Saturday I spend time with a dear friend and colleague who is a beloved elder and healer. Over a fantastic lunch, with a mountain stream rushing along beside her home and a decidedly autumnal rain falling, we talked about our long friendship and the challenges we have faced. The discussion was, in turns, playful and serious, and deeply nourishing. We are both in our 60’s and have seen our share of challenges, personally, and in the lives of our families and clients; perhaps as a result we agreed suffering is inevitable, as is aging, which often brings its own suffering. We also agreed that it is a relief to soften one’s heart in the face of suffering; being present to pain is also an integral aspect of healing work, both for self and others. (Often, I find paying attention to my own pain is much more difficult than being with the pain of others.)
Over the course of the afternoon we arrived at the topic of Greed. A difficult thing about living for sixty plus years is one sees the ways Greed catches people and makes for suffering. Sometimes it seems to catch entire countries; people forget that at some point in our lives we all suffer and need the aid and kindness of others.
Greed takes many forms. One I find particularly troubling is the tendency of some popular authors to learn something about the healing traditions of Native cultures, write about them, create workshops using them, then trademark the knowledge. Some of these folks even claim techniques they discovered in anthropological writing as their own. This is appropriation, as is the theft and patenting of traditional medicines; it’s just greed and suggests a deeper illness in a culture that allows it.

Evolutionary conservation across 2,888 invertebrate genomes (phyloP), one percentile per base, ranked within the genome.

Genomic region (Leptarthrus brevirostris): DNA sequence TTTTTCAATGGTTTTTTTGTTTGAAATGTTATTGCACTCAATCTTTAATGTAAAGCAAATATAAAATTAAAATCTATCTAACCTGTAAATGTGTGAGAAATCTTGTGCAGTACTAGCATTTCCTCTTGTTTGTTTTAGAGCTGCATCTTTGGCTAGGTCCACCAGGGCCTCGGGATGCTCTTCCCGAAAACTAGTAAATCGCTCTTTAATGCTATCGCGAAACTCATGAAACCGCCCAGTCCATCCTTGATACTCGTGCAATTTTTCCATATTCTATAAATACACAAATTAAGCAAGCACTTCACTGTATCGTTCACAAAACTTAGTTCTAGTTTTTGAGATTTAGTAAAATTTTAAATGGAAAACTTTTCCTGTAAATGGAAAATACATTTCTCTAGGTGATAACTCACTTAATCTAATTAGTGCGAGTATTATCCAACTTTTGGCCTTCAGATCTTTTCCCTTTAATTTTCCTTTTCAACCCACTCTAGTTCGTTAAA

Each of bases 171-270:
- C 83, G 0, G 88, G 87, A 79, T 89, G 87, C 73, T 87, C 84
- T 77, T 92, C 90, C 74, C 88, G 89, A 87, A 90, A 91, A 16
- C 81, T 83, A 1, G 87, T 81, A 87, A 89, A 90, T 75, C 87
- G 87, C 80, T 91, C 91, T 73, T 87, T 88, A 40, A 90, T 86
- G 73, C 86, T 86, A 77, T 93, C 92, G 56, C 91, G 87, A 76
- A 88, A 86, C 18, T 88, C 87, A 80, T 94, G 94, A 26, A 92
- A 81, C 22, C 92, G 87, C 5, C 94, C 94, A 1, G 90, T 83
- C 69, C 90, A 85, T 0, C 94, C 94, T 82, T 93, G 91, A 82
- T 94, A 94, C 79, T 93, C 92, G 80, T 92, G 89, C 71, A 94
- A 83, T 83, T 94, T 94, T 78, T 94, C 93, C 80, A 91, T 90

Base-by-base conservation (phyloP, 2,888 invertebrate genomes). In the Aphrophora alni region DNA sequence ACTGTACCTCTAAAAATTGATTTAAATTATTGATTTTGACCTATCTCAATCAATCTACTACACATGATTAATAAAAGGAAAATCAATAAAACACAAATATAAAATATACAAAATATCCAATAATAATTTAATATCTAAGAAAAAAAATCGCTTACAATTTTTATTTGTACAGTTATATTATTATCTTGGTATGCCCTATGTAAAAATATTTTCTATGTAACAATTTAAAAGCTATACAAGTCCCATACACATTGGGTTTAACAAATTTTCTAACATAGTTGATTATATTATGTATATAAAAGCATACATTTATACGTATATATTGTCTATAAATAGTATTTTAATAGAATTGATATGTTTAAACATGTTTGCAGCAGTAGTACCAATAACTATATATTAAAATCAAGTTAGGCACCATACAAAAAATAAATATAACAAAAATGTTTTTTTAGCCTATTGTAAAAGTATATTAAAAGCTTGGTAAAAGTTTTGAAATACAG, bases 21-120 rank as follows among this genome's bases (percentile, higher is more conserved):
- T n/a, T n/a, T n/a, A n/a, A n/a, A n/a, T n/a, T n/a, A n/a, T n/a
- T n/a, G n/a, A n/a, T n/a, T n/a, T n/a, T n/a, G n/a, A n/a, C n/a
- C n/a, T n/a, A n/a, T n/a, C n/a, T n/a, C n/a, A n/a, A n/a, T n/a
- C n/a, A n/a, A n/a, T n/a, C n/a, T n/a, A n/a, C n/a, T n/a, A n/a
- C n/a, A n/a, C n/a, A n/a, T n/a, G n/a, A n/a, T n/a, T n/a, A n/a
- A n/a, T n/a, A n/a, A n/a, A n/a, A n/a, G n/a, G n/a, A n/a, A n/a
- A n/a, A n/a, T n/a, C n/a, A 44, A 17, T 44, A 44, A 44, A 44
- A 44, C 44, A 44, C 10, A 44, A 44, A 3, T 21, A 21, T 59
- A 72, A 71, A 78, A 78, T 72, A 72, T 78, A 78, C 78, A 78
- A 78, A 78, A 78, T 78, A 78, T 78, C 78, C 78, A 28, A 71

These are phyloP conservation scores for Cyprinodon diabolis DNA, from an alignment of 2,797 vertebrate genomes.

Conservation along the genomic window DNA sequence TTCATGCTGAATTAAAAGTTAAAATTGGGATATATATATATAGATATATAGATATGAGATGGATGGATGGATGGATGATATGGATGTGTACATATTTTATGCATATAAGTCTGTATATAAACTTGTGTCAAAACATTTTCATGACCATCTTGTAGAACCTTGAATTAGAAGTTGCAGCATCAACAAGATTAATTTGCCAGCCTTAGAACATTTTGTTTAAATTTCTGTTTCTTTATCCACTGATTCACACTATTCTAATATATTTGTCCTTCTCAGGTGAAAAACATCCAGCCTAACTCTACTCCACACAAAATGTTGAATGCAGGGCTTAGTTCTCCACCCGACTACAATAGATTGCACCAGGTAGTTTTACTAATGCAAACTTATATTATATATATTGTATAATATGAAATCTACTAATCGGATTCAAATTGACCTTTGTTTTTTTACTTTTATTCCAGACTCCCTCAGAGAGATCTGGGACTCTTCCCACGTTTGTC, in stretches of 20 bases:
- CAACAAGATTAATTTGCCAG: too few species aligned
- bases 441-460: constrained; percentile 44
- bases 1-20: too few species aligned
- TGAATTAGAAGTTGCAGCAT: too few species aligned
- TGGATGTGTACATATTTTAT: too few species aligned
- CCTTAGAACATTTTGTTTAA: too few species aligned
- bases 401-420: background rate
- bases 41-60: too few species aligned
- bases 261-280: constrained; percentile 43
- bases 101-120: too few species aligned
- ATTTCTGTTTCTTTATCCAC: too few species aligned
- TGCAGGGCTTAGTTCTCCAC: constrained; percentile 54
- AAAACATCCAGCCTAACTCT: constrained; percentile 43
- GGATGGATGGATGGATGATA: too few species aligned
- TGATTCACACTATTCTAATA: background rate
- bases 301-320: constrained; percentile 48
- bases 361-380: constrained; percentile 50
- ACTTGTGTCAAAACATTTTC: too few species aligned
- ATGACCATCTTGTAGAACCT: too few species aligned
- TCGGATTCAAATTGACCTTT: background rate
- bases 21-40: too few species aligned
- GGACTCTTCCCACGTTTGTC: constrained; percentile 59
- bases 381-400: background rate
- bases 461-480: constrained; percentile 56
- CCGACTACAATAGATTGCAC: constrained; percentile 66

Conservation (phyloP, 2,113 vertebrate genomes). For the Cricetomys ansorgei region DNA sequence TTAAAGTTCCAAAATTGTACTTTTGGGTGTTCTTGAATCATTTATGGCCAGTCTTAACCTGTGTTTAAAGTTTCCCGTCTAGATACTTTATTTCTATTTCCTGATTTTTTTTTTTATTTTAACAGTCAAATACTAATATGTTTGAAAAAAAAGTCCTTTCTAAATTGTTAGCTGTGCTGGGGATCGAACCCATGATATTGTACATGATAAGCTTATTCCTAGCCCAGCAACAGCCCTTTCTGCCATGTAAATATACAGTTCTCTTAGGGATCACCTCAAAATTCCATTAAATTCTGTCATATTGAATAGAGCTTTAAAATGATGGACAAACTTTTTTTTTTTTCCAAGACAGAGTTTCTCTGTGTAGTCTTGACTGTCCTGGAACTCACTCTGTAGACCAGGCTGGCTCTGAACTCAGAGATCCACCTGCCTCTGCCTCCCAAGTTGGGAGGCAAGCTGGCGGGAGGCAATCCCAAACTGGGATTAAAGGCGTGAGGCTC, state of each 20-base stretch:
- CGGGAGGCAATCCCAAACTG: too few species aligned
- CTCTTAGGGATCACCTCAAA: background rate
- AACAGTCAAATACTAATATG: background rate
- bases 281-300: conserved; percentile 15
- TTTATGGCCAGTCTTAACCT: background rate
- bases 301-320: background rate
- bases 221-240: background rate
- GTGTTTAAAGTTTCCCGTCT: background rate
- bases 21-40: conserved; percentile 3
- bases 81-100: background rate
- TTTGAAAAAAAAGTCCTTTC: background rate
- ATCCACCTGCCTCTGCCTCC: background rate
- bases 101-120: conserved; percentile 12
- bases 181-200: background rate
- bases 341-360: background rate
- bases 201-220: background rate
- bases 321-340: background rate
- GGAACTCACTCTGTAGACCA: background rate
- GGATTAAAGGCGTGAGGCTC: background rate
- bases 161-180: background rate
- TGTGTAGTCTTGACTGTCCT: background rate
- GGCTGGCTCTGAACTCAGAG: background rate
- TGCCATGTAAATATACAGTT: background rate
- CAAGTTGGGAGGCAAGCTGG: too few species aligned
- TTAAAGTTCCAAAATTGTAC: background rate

I used to believe that Greed arises from Fear, and sometimes it does. Then again, it seems to do fine on its own, finding many allies in its efforts to colonize our lives, and leaving much sorrow and suffering in its wake. Looking around our home we often say, “Sure have a lot of stuff”. Inevitably we give much away, only to find new things we “need”. I try to notice the various offers Greed makes in our lives, and I have to work pretty hard to limit its influence. Sometimes I do better than others.
It seems to me that Lack is, in Western cultures, almost as much of a problem as Greed. Folks often come in for aid because they live in poverty and are afraid. Too many young people live lives of desperation, overwhelmed by student loans and poor job prospects.; many elders face poverty. In a society that over values the accumulation and consumption of goods, having too little is particularly painful and shaming. Still, Greed encourages us to take ever more, even though consuming too much harms others and threatens to make the planet unlivable for us.
Greed is a very strong force in our world, as is Hunger. How often they collaborate to eat our hopes and dreams, and our children. These evils must be confronted. They are hardly all-powerful; the practice of generosity, kindness, gratitude, and joy challenges their dominance while enriching our lives. These attributes are good to consider and to cultivate; they soften our hearts, helping us to be present to the needs of others and ourselves. Tellingly, having a soft, pliable heart is seen by many Indigenous people as a positive attribute, even as the term “soft-hearted” may be used as an insult in the dominant culture.
We are all going to face suffering; pain is unavoidable. Recognizing this, we have the opportunity to recognize our kinship with all living thing: we all suffer. If we are willing, we can walk together, offering mutual aid and kindness, and removing some of the isolation that so often accompanies pain. May we walk together while we may.